Craft & Design Music Woodworking
Unique Design Lets Styrofoam Amplify This Cello

foam cello

When a senior year Belgian musical instrument manufacturing student at the College of Ghent attempted to create a better cello he found an unlikely ally: Styrofoam. It proved to be a magnificent sound amplifier, and the creator said that he was surprised by his findings.

On all musical instruments, something has to vibrate. In the case of the cello, the strings are creating the vibrations. Then, these vibrations spread outward to the air around the strings in the form of sound waves. Styrofoam has a closed cell structure which doesn’t allow sound waves to enter it easily and be absorbed so, instead, the sound is amplified.

After several measurements and prototypes, it was discovered that the sounds were indeed stronger with a styrofoam top. This building opportunity was one that he did not want to pass up.

The final prototype was completed with a modern flare and sophistication. The clean lines and hourglass shape transform the classic four string instrument into a contemporary masterpiece, ready for the orchestra’s first chair cellist. His goal was to create a louder cello that was easier to play. The end result was a cello with a 1.5cm thick Styrofoam top that is indeed louder and more bass-heavy than a regular wooden cello. You can hear it in action in this video.

styrofoam cello

Some cellists have compared the Styrofoam cellos sound to the robust top of the line carbon fiber cellos by Luis and Clark. The carbon fiber cellos are favored by touring cellists such as Yo-Yo Ma and Erik Friedlander. These carbon fiber cellos are durable, humidity resistant (in terms of needing to re-tune), and very attractive, but they are also quite costly.

What the Styrofoam cello lacks in durability it is said to match in its ability to hold its tune and style. Price has not yet been established for these cellos, however, the materials are at a much lower price point.

(via deredactie)

4 thoughts on “Unique Design Lets Styrofoam Amplify This Cello

  1. Nice article, Leia, but some clarification is required here (I’m a double bass player): The strings themselves don’t actually make the sound; the energy imparted from their vibrations when bowed is transmitted down through the bridge and into the top/belly of the instrument, which causes it to vibrate and create sound, much like a speaker cone’s movement. It would therefore also have little to do with the closed-cell structure of styrofoam (as wood also presents an impermeable barrier to air) and more about the lower moving mass of it compared to wood. Assuming optimum strength to thickness ratios in both materials, for an equivalent amount of energy applied through the bow, a (likely heavier) wooden top would consume more energy in getting it moving and thus less energy would remain to be converted into sound. The lighter styrofoam top will conversely require less energy to vibrate it and so a larger proportion of the energy would remain to be converted into sound pressure levels. In spite of the SPL gains, the main problem here would be durability (as you pointed out); yes, it would be cheap & relatively easy to replace, by why use a material that could be so easily damaged to begin with? The inconvenience and frequency of regular repairs might well outweigh the benefits (I doubt most musicians would carry a spare top with them nor tolerate the need to run repairs just prior to or during a performance!). Carbon fibre cellos offer the benefits of low moving mass AND durability but, even so, there’s more to the quality of the sound of a stringed instrument than just loudness; wood has tonal qualities that carbon fibre and presumably styrofoam would lack.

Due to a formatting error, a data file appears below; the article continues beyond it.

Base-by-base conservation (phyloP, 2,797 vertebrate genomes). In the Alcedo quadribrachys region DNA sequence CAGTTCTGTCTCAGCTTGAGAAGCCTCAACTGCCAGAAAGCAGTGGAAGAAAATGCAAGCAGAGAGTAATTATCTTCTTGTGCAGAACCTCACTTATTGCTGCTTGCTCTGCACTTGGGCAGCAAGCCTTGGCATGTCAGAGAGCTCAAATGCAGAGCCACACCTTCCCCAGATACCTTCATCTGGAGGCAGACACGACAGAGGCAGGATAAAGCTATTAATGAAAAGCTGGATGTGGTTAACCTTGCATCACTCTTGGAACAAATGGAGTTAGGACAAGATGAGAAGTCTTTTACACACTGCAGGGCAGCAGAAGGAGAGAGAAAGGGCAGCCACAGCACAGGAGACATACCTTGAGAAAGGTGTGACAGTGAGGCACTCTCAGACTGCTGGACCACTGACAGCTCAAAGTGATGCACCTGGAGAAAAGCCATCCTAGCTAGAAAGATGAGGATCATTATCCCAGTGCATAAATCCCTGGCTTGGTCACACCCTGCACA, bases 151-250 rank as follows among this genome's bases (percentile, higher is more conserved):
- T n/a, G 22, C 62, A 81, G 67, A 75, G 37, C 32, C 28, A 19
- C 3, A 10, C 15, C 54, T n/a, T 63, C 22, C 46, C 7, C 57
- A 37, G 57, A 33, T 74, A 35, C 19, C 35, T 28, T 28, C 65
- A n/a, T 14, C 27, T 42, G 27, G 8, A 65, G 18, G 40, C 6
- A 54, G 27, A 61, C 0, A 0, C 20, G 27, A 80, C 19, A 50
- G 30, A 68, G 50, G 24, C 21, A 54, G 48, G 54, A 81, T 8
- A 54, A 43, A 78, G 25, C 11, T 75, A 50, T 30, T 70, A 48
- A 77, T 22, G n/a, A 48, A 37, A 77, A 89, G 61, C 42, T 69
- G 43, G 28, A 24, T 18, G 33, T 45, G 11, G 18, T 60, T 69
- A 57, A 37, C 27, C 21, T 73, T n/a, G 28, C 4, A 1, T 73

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Leia is a crafty mom who loves to create. Sculpture, painting, drawing, and crafting are some of her greatest passions. Her favorite projects are the ones she does with her family.

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